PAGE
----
1. Bite your tongue. No, literally. Bite down lightly down on your tongue when you feel the urge to interrupt someone while they are talking. Even if it means you forget what you were going to say, it’s better than constantly cutting people off, especially your kids

2. Ask for help. Admit to family and friends that you are an interrupter (but they’ve probably noticed already) and ask them to give you a gentle reminder when you start to interrupt

3. Reward yourself. Set a goal for how many times you stopped yourself from interrupting. For instance “If I stop myself from interrupting people 5 times today, I’ll stop for a coffee on my way home”

  • Let Them Lead– suggest that during homework time, your child picks which subject he/she wants to work on first. This will allow your child to start with his/her strengths and get the homework session off to a positive start. Placing this trust in your child helps build their confidence because they feel that you trust their judgment and decision-making skills. And if you believe in them, they will begin to believe in themselves.
  • Watch Your Mouth– after you’ve listened and it’s your turn to speak, pay attention to what you say and how you say it. Be patient, and refrain from sarcastic jokes or put downs at your child’s expense. Focus on their strengths, remind them that they’re math rock stars, and remind them of how far they’ve come already. The way you speak to your child when they are stressed plays a big part in whether or not they give up, or press on.
  • pet-meeting-clipart-1Be Part of a Team– If you notice that your child is struggling the confidence department, consider scheduling a parent-teacher conference to discuss your concerns with the teacher. Find out if the teacher has noticed decrease in enthusiasm or excitement in the classroom. Work together and create a plan that helps the student feel better in the classroom, and vow to keep each other updated on the progress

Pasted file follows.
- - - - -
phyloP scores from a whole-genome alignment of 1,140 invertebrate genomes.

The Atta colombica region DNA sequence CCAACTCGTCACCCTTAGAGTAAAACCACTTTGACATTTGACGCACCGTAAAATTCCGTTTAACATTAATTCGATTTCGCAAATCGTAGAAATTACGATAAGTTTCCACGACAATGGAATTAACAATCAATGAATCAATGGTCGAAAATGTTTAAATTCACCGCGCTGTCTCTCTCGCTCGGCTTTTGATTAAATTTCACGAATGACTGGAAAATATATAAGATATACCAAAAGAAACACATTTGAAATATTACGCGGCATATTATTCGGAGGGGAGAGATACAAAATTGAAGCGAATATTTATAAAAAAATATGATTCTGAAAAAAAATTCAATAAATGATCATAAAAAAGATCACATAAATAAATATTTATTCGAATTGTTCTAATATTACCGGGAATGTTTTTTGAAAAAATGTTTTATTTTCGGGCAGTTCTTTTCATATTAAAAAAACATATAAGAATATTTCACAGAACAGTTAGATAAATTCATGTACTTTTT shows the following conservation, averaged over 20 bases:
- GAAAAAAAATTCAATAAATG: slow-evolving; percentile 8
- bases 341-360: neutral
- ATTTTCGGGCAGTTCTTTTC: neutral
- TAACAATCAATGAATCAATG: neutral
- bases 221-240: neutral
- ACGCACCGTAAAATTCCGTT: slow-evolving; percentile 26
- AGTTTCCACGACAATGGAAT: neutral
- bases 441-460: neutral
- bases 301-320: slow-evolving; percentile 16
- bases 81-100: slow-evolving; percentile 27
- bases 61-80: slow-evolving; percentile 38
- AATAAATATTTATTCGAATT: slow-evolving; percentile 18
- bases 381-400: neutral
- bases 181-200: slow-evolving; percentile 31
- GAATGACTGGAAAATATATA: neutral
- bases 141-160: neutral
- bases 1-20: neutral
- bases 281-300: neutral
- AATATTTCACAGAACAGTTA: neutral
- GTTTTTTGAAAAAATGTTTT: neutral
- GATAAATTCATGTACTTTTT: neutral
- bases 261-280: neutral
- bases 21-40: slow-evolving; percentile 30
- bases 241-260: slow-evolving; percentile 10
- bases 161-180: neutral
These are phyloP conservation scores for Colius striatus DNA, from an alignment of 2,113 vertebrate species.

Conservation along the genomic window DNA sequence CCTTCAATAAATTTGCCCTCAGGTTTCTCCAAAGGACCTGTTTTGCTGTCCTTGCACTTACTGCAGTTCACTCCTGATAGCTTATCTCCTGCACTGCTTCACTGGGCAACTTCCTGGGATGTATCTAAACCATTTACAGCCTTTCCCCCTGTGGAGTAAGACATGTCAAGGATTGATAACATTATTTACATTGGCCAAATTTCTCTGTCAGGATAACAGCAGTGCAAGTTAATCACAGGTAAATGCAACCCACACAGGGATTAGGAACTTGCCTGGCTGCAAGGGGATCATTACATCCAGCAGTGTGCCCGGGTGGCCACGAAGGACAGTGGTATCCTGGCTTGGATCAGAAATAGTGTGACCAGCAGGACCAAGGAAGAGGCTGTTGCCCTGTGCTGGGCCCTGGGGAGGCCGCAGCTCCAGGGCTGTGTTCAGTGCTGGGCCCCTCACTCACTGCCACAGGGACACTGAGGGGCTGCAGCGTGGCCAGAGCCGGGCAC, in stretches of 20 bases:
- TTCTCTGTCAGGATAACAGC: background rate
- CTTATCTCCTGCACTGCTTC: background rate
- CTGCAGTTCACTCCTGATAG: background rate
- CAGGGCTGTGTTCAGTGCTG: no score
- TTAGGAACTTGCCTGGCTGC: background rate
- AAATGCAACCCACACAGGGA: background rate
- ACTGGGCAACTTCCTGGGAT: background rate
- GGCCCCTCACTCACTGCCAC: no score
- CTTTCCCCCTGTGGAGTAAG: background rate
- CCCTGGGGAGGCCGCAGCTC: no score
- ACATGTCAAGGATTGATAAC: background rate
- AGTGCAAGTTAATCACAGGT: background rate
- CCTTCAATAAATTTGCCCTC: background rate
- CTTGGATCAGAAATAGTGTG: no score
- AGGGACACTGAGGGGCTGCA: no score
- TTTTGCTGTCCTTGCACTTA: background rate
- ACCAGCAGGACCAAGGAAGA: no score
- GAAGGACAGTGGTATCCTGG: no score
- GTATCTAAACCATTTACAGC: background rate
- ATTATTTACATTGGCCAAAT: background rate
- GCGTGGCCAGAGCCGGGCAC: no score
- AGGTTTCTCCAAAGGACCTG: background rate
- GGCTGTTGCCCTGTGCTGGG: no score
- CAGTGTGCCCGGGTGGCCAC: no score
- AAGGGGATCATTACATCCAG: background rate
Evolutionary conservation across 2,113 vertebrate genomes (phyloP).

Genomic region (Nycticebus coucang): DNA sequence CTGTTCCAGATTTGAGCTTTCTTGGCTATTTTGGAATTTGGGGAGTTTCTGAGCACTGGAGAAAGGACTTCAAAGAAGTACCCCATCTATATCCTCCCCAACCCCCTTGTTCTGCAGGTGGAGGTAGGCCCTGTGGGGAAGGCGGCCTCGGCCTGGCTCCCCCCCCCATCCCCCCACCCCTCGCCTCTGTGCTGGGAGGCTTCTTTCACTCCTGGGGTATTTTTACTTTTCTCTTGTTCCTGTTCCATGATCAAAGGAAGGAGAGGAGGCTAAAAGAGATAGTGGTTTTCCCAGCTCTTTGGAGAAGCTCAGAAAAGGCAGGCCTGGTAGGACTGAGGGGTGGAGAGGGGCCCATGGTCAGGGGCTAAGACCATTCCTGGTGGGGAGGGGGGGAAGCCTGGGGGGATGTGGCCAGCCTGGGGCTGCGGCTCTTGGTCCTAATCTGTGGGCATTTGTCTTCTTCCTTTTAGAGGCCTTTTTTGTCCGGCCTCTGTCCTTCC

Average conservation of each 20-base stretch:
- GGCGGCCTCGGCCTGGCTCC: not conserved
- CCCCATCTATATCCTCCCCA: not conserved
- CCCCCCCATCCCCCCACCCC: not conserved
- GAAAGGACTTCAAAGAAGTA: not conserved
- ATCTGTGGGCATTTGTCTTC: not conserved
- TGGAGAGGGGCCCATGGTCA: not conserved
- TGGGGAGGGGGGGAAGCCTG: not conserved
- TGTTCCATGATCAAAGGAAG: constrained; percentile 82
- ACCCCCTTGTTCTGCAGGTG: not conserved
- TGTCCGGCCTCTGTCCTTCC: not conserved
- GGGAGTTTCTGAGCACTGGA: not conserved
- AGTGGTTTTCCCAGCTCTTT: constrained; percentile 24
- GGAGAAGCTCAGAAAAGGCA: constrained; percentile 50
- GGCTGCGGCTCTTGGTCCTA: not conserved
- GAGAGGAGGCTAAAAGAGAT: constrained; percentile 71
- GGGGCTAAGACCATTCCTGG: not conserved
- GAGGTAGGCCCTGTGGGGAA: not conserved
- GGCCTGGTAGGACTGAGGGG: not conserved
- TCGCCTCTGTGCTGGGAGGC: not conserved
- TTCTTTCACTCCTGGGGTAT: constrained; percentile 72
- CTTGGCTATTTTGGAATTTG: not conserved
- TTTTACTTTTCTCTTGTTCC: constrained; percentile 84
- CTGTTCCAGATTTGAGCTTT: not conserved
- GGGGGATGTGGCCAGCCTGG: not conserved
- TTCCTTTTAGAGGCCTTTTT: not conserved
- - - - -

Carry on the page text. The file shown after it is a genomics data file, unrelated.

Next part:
• Help Them Set Goals– Parents can work to boost students’ self-confidence by teaching them how to set realistic and attainable goals. By deciding on something they want to achieve, making a plan to reach that goal, and working hard, students can experience the feeling of pride and accomplishment that comes from persistence and hard work. If we can teach them the tools of goal setting, we cannot only help them feel accomplished in the classroom but also prepare them for success in the outside world. The goals can be academically focused or not, the most important thing is that they set a goal, work towards it, and feel that sense of pride at the end. That is where confidence begins.
  • Don’t try to be a superhero–  As a parent, it can be tempting to dive in and save the day when we see our child struggling. However, intervening too early can hurt a child’s confidence. They will start to think that you don’t think they’re capable just because it is taking them a long time, and may end up giving up sooner.  Resist the urge to give an answer, or even a clue, and let them try to figure it out.  They will learn confidence in themselves by doing it on their own, and not having you rescue them every time they struggle.